ICRA decision enables Irish boats compete in European championships

National tournament and IRC events set to be held concurrently during Cork Week in July

Multiple ICRA champion J109 Joker II (John Maybury) from Dublin Bay looks set to contest both the ICRA nationals and IRC European championships at this July’s Cork Week regatta. Photograph: David O’Brien

Multiple ICRA champion J109 Joker II (John Maybury) from Dublin Bay looks set to contest both the ICRA nationals and IRC European championships at this July’s Cork Week regatta. Photograph: David O’Brien

 

Irish boats do not now have to choose between the Irish Cruiser Racing Association (ICRA) national championships or IRC European championships thanks to an integration announced at last weekend’s ICRA conference.

The championships are being held concurrently during Cork Week this July as part of major celebrations to mark Royal Cork Yacht Club’s tricentenary.

The ICRA fleet is highly competitive and with a vast majority of Irish boats already holding IRC endorsed certificates, there is now the prospect of a strong Irish fleet for the Europeans.

It looks set to include John Maybury’s Dublin Bay J109 Joker II that has notched up four consecutive ICRA Class One victories.

Several Irish Class Zero and One boats, already equipped to Category Three standard, were keen not to be excluded from the Europeans given there were no upgrading costs.

At its conference, last Saturday, the ICRA decision to allow boats rating greater than 0.980 to participate in both ICRA and the IRC Europeans was widely welcomed.

“I had intended to do the ICRA nationals only, but this is now a fantastic opportunity to do the IRC Europeans as well which may never have been on the cards for us otherwise,” said defending champion Maybury.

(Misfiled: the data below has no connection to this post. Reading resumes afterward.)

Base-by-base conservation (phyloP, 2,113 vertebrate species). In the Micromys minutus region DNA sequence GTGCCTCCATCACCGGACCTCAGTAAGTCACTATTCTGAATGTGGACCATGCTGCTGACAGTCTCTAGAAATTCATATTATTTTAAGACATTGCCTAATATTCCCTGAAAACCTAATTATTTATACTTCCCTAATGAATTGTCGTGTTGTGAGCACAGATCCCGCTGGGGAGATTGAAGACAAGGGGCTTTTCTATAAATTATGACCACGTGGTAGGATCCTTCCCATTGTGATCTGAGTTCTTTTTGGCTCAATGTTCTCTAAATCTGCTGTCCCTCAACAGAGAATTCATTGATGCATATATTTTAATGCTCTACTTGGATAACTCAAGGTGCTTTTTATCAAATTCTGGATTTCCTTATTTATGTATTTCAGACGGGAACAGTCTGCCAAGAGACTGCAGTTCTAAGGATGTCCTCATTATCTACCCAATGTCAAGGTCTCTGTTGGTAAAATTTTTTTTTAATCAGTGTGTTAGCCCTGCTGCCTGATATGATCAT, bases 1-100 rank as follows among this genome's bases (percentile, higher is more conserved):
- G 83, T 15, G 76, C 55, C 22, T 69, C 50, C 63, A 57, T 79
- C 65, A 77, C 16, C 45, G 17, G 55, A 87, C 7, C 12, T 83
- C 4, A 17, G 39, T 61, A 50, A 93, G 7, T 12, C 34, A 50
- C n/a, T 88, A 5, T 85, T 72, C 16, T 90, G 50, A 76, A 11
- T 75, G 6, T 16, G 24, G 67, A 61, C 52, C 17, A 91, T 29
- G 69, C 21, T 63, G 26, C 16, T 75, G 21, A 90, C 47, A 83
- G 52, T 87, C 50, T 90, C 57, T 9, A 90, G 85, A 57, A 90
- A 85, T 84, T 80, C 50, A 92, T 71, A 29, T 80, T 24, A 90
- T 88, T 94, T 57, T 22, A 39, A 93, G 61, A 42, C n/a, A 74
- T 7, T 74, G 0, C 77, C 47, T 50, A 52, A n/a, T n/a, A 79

“I haven’t studied whether there will be any difference in regulations but hope not so we can look forward to testing ourselves against the top European teams on equal terms. It will make it very special indeed,” the Royal Irish Yacht Club skipper added.

As well as these two significant regattas, Cork Week, from July 13th, will also incorporate the 1720 European Championships, the Beaufort Cup, a Classic Yacht regatta and the southern championships for the International Dragon Class.

It certainly makes for a tantalising prospect in Cork Harbour, and the hope must be that an Irish boat can repeat the 2016 performance of RCYC’s own Paul Gibbons who won the inaugural IRC Europeans in the Quarter Tonner Anchor Challenge on home waters.

Three Irish offshore sailors took a class win at last week’s Royal Ocean Racing Club Caribbean 600 Race in Antigua. The Royal Irish Yacht Club’s Michael Boyd, Marshall King and James Murphy won IRC One sailing onboard Giles Redpath’s Lombard 46 Pata Negra. Boyd, the 1996 Round Ireland Race winner, is expected to enter this summer’s 21st race from Wicklow where he is a front-runner to win the top prize of a Volvo car.

Another prospective Round Ireland entry launches tonight in Dún Laoghaire Harbour amid some fanfare. Yacht broker MGM Boats will mark the debut of its new Jeanneau Sun Fast 3300 model – a French marque shortlisted for the 2024 Paris Olympics – at the Royal Irish Yacht Club, a co-host of June 20th’s Round Ireland Race.

After a buoyant start on Monday, Royal Cork’s Peter and Robert O’Leary, have slipped back to sixth overall after scoring 18th in race three at the halfway stage of the 93rd Star class Bacardi Cup in Miami. The brothers won the first race in a quality fleet and were lying third after two. Racing continues until today in the no-discard event.

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